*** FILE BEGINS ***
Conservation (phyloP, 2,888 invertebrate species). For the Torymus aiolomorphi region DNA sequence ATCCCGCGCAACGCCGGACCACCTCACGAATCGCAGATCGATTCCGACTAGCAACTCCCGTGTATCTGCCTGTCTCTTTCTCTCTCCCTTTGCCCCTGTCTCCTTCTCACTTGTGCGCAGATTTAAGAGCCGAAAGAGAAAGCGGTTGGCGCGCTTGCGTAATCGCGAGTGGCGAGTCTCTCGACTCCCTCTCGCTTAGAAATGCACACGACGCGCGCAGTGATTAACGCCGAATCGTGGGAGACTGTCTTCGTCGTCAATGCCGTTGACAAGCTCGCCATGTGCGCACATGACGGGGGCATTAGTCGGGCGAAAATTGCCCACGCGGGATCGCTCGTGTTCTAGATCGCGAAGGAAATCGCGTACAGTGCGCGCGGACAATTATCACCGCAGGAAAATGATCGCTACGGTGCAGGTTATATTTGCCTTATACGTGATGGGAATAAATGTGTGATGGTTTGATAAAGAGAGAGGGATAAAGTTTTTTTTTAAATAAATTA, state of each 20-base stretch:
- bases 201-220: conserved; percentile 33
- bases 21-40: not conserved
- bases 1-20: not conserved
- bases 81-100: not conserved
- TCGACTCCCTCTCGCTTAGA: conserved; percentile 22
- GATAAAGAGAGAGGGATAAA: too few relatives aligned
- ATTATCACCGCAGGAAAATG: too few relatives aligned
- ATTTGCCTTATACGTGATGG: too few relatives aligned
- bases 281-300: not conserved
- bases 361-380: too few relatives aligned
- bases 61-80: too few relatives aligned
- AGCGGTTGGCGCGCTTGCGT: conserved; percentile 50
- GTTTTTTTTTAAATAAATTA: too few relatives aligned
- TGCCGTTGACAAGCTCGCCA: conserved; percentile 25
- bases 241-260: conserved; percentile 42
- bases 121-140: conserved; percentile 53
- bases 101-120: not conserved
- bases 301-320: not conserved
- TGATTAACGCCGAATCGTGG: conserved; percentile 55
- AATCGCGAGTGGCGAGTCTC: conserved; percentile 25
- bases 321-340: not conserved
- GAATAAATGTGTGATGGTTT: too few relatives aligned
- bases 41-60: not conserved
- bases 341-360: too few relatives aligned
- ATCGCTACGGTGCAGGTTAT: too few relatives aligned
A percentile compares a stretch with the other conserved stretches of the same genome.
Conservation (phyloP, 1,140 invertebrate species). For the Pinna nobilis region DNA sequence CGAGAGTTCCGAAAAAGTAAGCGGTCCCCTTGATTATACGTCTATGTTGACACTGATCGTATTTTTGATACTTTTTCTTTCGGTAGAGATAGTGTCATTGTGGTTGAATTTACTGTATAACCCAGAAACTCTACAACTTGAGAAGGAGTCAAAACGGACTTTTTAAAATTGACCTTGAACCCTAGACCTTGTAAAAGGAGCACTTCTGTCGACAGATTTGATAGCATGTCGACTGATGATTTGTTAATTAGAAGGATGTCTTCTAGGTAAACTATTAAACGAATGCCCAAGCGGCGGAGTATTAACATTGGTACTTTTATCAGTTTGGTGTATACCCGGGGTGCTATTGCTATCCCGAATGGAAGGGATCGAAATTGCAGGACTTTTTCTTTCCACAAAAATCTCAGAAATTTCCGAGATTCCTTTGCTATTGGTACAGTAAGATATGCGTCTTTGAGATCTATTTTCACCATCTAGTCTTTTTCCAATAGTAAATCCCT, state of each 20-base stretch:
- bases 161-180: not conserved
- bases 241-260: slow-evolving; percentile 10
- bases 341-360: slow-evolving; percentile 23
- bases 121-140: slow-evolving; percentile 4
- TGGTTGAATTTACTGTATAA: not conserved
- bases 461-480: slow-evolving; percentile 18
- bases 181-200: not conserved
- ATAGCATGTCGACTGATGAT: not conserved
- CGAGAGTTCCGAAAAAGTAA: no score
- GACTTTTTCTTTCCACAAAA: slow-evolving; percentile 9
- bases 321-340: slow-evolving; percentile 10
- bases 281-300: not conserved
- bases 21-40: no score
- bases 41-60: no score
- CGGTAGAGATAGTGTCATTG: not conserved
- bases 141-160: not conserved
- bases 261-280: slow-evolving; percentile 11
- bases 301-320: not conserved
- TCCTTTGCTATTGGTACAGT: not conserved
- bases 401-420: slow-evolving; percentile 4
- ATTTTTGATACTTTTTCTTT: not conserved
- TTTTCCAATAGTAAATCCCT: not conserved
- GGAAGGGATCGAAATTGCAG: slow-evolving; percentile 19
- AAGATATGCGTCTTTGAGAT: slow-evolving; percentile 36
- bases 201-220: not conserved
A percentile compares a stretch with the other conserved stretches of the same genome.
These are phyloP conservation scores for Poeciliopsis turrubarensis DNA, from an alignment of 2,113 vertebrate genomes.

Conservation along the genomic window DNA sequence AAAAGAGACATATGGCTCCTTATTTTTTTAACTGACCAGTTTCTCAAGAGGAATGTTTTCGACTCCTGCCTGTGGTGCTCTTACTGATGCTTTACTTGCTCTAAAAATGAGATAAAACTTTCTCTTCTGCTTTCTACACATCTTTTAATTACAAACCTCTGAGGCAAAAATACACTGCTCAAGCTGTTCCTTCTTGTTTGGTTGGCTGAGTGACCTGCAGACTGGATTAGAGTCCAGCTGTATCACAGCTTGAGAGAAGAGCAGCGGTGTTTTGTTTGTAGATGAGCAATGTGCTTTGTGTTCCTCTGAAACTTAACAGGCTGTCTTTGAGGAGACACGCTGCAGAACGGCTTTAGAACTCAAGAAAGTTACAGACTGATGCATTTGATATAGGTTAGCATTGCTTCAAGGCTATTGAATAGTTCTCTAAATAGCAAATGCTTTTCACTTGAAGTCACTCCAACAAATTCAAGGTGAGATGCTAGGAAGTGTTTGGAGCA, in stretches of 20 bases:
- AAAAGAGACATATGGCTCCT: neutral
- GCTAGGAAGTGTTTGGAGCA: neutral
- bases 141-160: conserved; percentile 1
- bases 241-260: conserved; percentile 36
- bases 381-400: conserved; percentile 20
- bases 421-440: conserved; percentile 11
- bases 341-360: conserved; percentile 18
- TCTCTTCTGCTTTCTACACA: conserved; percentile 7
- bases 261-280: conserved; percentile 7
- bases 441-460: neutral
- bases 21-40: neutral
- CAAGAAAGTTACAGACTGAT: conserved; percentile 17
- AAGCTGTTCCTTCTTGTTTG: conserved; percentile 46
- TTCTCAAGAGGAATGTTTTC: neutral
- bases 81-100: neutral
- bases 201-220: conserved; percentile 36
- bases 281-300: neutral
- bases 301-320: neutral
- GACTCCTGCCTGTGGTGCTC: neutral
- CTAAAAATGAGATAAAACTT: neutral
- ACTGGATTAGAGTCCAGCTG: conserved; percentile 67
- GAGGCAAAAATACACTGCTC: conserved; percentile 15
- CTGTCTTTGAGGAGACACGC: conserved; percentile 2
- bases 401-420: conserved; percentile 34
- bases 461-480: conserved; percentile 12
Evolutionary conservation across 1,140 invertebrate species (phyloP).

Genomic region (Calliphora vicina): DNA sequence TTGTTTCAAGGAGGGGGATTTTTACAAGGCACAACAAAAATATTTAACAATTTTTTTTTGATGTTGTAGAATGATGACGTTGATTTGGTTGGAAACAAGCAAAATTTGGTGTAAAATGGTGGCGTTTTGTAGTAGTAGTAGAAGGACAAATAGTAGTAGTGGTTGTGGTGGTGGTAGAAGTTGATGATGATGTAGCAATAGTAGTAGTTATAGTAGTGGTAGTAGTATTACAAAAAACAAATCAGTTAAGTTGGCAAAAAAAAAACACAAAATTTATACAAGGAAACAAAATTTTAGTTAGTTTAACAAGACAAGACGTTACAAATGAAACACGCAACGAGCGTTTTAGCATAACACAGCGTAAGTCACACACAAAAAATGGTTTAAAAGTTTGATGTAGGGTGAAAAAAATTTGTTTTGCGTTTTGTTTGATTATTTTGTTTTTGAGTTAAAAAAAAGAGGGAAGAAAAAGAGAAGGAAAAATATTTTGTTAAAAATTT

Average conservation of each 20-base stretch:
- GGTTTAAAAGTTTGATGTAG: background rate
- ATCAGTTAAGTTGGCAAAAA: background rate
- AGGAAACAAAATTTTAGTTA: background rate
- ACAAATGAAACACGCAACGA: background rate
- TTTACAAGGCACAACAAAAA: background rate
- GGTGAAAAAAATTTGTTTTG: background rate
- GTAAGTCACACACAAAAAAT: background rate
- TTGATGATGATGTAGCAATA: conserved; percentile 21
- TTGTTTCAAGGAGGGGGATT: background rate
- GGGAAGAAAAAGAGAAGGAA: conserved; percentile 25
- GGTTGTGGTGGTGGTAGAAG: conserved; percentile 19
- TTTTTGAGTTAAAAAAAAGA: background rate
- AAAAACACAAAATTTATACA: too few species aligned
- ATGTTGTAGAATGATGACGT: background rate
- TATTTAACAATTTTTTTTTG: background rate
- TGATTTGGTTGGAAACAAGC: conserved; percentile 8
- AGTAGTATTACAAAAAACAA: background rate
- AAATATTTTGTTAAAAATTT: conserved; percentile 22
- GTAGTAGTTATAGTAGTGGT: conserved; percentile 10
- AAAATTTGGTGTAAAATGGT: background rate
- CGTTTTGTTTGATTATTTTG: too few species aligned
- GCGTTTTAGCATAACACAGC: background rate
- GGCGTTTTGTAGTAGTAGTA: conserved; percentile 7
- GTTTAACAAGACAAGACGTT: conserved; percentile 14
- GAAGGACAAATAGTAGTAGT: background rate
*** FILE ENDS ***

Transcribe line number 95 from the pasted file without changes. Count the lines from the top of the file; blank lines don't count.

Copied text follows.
- GGTTGTGGTGGTGGTAGAAG: conserved; percentile 19